My grandmother said he had been clutching something in his hand and she asked what it was he had. He said it was money to give me so I could eat and buy groceries. Something my grandparents would do when I was in college. There was nothing in his hand. My grandmother said he held her face and said that he has always loved her.

If I feel this sadness, I wonder what hers must be like. She was with him since she was 16 years old. "He was my favorite guy", she said.

Friday was the final drive on Highway 90 with my grandfather. For years we'd both go up and down that highway. He'd pick me up from college and bring me home, then take me back up. He wanted me to get a piece of land and get some goats and chickens...

At his visitation I didn't want to leave him. I knew he was gone but he was wearing the clothing I picked out for him and looked so handsome, like his photos. Sleeping like the morning I said good bye for the last time. We woke him up and gave him hugs and kisses.

The memories won't stop. They started flowing once my tears stopped. It's Granpo at age 70, a very young 70, when he still kept chickens and did heavy yard work. It's Granpo picking me up from school when I was ten, and then from high school. It's Granpo, taking me to buy groceries at the grocery store on Red River here in Austin. It's Granpo waiting in the car while I buy new underwear at the outlet store. It's Granpo taking out an old, vintage fan from his trunk and bringing it to the garage apartment I was renting where my dog died. It's Granpo who I saw almost three weeks ago, sitting next to me eating his lunch. I remember his scent when I kissed his head every time I said good bye that week I was visiting. I had reached for my phone to show him something and forgot what it was. I told him I forgot what it was I was going to show him and just couldn't remember. I remembered the morning he died. I wanted to play him "Oh Marie" the old Louis Prima song. I knew it was a favorite of his and I just wanted to give him a pick me up that day and talk about it.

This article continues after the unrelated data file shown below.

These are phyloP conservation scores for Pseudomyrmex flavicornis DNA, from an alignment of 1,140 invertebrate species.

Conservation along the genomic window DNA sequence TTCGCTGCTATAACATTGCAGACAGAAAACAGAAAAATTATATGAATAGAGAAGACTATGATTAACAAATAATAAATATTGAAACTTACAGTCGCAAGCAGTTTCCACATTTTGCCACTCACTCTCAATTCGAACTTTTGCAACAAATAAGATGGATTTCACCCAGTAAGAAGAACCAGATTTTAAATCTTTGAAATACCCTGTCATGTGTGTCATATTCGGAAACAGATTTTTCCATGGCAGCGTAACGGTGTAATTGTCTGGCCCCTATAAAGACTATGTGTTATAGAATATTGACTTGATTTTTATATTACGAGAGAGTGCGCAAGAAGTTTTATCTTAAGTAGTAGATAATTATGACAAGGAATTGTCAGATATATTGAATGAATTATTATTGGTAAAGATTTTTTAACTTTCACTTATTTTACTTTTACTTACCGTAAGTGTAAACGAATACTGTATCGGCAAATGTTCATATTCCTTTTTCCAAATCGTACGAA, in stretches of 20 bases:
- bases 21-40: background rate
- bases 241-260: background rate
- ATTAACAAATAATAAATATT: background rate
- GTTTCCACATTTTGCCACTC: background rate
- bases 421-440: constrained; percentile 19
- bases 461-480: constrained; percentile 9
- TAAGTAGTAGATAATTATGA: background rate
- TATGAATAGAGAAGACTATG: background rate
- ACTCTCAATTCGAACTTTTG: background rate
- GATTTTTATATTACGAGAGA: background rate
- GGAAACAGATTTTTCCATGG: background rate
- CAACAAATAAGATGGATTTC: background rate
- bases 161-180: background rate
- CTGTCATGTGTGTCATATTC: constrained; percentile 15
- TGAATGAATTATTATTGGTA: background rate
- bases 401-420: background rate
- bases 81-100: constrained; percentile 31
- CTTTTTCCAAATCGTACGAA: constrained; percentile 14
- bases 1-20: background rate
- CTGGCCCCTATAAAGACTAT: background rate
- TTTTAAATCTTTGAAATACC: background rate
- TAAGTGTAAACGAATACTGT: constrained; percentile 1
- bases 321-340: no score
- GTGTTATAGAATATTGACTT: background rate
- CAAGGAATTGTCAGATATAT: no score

"Granpo, I love you and I'll miss you" was what I said when I left him three weeks ago. He was going strong. I didn't expect a funeral any time soon.

Leaving Del Rio was difficult. A cousin had invited us to stop at her ranch on the way out. It's something my Granpo had always wanted me to do, to stop at this cousin's house and look at her land, he said it was pretty. I always said I would then never did because I didn't know where it was exactly and I didn't know this cousin and felt awkward stopping by. At the visitation my cousin introduced herself and when I realized who she was I told her I was always told to stop by. On Saturday I found myself touring her beautiful ranch. Being with someone who had his eyes and hands as we drove past mesquite and cactus along the rock bottom Pinto River was what I needed. But I couldn't shut off the memories. It was Granpo at 55 or so when he came with us to Seminole Canyon and Langtry.